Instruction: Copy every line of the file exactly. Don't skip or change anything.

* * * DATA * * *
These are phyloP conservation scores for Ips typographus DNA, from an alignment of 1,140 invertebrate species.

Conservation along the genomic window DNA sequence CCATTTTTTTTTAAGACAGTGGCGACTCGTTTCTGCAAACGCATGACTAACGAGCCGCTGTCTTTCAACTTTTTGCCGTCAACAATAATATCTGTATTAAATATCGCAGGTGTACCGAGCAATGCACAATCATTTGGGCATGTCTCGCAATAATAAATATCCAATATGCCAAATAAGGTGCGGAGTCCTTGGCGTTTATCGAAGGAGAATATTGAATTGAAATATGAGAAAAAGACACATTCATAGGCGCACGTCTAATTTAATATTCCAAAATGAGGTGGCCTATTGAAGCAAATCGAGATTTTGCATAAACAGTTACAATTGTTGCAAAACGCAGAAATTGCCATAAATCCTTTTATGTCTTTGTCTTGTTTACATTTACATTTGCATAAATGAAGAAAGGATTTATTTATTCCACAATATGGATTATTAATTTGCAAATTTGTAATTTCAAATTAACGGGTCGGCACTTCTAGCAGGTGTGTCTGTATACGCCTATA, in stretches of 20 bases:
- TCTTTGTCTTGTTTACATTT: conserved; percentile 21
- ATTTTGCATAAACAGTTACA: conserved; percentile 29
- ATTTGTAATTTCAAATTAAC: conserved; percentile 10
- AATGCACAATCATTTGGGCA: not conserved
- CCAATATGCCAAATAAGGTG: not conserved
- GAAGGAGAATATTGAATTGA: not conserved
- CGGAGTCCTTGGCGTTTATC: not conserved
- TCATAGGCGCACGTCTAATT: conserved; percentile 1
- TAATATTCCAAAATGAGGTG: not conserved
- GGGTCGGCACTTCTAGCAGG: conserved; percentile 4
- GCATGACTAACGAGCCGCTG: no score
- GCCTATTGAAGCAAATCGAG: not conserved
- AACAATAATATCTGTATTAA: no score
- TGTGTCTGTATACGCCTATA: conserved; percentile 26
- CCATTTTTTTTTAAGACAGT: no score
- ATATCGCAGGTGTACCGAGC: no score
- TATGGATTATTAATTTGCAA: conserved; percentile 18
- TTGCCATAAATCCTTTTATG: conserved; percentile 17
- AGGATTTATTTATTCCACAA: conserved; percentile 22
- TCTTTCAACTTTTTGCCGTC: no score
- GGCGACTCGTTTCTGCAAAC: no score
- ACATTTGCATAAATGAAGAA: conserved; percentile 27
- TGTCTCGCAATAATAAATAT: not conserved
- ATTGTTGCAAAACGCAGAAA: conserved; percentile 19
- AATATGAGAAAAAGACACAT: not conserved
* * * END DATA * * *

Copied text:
These are phyloP conservation scores for Ips typographus DNA, from an alignment of 1,140 invertebrate species.

Conservation along the genomic window DNA sequence CCATTTTTTTTTAAGACAGTGGCGACTCGTTTCTGCAAACGCATGACTAACGAGCCGCTGTCTTTCAACTTTTTGCCGTCAACAATAATATCTGTATTAAATATCGCAGGTGTACCGAGCAATGCACAATCATTTGGGCATGTCTCGCAATAATAAATATCCAATATGCCAAATAAGGTGCGGAGTCCTTGGCGTTTATCGAAGGAGAATATTGAATTGAAATATGAGAAAAAGACACATTCATAGGCGCACGTCTAATTTAATATTCCAAAATGAGGTGGCCTATTGAAGCAAATCGAGATTTTGCATAAACAGTTACAATTGTTGCAAAACGCAGAAATTGCCATAAATCCTTTTATGTCTTTGTCTTGTTTACATTTACATTTGCATAAATGAAGAAAGGATTTATTTATTCCACAATATGGATTATTAATTTGCAAATTTGTAATTTCAAATTAACGGGTCGGCACTTCTAGCAGGTGTGTCTGTATACGCCTATA, in stretches of 20 bases:
- TCTTTGTCTTGTTTACATTT: conserved; percentile 21
- ATTTTGCATAAACAGTTACA: conserved; percentile 29
- ATTTGTAATTTCAAATTAAC: conserved; percentile 10
- AATGCACAATCATTTGGGCA: not conserved
- CCAATATGCCAAATAAGGTG: not conserved
- GAAGGAGAATATTGAATTGA: not conserved
- CGGAGTCCTTGGCGTTTATC: not conserved
- TCATAGGCGCACGTCTAATT: conserved; percentile 1
- TAATATTCCAAAATGAGGTG: not conserved
- GGGTCGGCACTTCTAGCAGG: conserved; percentile 4
- GCATGACTAACGAGCCGCTG: no score
- GCCTATTGAAGCAAATCGAG: not conserved
- AACAATAATATCTGTATTAA: no score
- TGTGTCTGTATACGCCTATA: conserved; percentile 26
- CCATTTTTTTTTAAGACAGT: no score
- ATATCGCAGGTGTACCGAGC: no score
- TATGGATTATTAATTTGCAA: conserved; percentile 18
- TTGCCATAAATCCTTTTATG: conserved; percentile 17
- AGGATTTATTTATTCCACAA: conserved; percentile 22
- TCTTTCAACTTTTTGCCGTC: no score
- GGCGACTCGTTTCTGCAAAC: no score
- ACATTTGCATAAATGAAGAA: conserved; percentile 27
- TGTCTCGCAATAATAAATAT: not conserved
- ATTGTTGCAAAACGCAGAAA: conserved; percentile 19
- AATATGAGAAAAAGACACAT: not conserved